The Sounds of Recycling
What is a musical instrument, and does it have to be something fancy? Those were two of the questions that Technology and Design Teacher Andrew Shirley posed to second-grade students as he presented them with a musical design challenge this week. Using recycled materials that their parents had sent in, Andrew challenged each student to build a percussion instrument that they would either boom, shake, or scrape.
Andrew’s challenge was inspired by The Landfill Harmonic, an orchestra of young musicians in Cateura, Paraguay, a community that lives on a landfill. Without the means to buy musical instruments, the young musicians have scavenged trash like discarded oil barrels, oven trays, and Xray plates from the landfill to build their musical instruments. Second-grade students were familiar with the story of the Cateura musicians from reading Susan Hood’s book, Ada’s Violin: The Story of the Recycled Orchestra of Paraguay. They discussed as a class why music is important and how it has a unique ability to evoke feelings. As one student noted, “it gives you a little bit of happiness.”
Before dividing the class into boomers, shakers, and scrapers, Andrew guided students through the now-familiar Fay School Design Process of finding and defining the problem, ideating solutions, making a prototype, and testing and evaluating their design. Students began by brainstorming an idea for an instrument that would make the appropriate sound. With an eye on the pile of recycling in the corner, they sketched out plans for drums made out of shoeboxes, water bottles containing beans that they could shake, and ribbed cans that might make a good scraping sound when rubbed with a pencil. When they had sketched out one idea, they were encouraged to grab another piece of paper and sketch out another.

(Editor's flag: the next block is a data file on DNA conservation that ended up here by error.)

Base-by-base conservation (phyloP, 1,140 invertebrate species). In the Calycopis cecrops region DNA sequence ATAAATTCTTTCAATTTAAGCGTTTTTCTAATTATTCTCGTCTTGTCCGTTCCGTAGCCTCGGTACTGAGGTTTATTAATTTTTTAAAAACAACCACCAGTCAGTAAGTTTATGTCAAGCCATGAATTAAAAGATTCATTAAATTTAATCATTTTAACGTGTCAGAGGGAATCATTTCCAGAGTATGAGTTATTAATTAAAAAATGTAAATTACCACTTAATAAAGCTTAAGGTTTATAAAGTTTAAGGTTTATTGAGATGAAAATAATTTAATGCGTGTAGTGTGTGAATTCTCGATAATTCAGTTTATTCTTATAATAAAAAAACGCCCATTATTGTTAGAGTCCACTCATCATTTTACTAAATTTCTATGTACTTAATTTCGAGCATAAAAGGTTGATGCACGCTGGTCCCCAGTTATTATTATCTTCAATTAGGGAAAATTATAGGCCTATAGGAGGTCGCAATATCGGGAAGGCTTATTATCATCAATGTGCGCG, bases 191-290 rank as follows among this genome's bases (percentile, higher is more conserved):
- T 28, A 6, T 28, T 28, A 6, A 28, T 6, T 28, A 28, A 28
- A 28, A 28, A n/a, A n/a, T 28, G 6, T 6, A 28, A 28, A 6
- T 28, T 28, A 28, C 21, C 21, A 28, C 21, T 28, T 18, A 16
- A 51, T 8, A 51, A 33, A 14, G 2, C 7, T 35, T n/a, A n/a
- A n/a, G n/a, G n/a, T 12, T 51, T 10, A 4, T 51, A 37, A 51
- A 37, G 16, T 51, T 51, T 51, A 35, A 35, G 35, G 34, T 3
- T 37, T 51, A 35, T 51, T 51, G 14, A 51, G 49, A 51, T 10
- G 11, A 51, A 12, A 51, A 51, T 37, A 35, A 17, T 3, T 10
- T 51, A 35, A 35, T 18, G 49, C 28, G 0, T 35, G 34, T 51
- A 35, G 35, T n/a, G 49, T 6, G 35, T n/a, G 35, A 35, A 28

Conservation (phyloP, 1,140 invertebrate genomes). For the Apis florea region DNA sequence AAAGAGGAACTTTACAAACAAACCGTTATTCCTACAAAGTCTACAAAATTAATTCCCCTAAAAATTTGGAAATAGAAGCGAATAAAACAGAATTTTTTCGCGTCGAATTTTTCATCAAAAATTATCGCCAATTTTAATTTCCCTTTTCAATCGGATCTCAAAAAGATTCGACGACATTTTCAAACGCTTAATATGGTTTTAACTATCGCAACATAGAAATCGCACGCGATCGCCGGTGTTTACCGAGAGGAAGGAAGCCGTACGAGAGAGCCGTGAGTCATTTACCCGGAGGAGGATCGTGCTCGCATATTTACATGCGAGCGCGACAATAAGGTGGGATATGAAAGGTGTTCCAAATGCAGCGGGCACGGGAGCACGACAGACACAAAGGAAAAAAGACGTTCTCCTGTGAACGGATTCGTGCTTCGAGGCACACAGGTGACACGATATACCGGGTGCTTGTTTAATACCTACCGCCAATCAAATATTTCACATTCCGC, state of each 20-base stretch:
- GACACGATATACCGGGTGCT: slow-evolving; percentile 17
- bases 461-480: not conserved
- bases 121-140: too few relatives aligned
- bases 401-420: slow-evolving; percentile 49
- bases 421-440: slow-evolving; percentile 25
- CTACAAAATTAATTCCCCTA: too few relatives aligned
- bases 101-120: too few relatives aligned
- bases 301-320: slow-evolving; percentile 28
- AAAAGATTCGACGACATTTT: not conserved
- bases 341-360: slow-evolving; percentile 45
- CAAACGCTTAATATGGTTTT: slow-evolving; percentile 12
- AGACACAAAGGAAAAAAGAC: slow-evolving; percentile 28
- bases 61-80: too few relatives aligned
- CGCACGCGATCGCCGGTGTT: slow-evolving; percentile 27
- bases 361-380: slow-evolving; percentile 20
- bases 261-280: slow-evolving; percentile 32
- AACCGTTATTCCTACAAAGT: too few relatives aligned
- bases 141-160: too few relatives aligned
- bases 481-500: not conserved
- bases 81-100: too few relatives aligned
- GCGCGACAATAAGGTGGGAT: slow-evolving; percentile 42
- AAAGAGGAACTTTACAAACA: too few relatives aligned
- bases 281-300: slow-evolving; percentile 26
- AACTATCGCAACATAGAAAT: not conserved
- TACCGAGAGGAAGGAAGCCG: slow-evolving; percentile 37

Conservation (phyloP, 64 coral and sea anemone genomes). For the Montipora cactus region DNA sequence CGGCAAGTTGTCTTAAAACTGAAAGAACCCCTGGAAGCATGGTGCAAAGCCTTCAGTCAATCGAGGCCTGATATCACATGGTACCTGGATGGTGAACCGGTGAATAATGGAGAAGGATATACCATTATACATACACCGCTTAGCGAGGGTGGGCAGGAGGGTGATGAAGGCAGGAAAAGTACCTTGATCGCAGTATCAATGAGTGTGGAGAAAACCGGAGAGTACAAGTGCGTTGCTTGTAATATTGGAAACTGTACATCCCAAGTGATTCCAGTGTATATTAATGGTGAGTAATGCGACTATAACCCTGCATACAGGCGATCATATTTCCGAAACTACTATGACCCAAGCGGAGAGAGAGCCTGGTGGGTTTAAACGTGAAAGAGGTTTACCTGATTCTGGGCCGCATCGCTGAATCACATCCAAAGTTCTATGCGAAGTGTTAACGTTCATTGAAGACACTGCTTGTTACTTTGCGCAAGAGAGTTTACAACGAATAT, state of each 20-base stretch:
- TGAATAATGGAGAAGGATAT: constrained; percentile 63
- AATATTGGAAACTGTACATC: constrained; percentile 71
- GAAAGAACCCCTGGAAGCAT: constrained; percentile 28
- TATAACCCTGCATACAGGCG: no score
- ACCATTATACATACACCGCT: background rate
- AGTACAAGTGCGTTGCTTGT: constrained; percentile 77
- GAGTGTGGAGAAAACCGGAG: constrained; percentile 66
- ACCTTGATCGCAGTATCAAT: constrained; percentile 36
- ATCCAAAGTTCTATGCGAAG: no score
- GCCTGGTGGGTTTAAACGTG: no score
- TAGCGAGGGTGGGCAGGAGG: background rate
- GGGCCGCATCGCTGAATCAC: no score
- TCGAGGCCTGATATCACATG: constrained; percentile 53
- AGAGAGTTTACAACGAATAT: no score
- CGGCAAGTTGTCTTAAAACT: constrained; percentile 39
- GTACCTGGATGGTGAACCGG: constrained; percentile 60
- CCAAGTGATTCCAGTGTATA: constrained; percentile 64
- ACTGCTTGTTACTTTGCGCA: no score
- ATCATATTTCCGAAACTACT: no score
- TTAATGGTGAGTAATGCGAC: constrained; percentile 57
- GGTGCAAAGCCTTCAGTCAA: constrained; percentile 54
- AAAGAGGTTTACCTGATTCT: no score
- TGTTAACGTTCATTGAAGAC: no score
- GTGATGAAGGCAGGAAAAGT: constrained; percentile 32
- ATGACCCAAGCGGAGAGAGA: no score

The next morning, students were ready to build. With the addition of tape and some hot glue (wielded by the second-grade teachers), instruments began to take shape. An empty Poland Spring water jug became a booming drum when hit with some reinforced paper towel rolls. A cardboard canister filled with beads made a sound like a rainstick, and beads that were hot-glued onto a cardboard roll made an excellent scraping sound. As instruments took shape, some musical groups did too! A group of girls got together and called themselves “The Stormy Girls” as they discovered that some of the instruments sounded like thunder while others sounded like rain.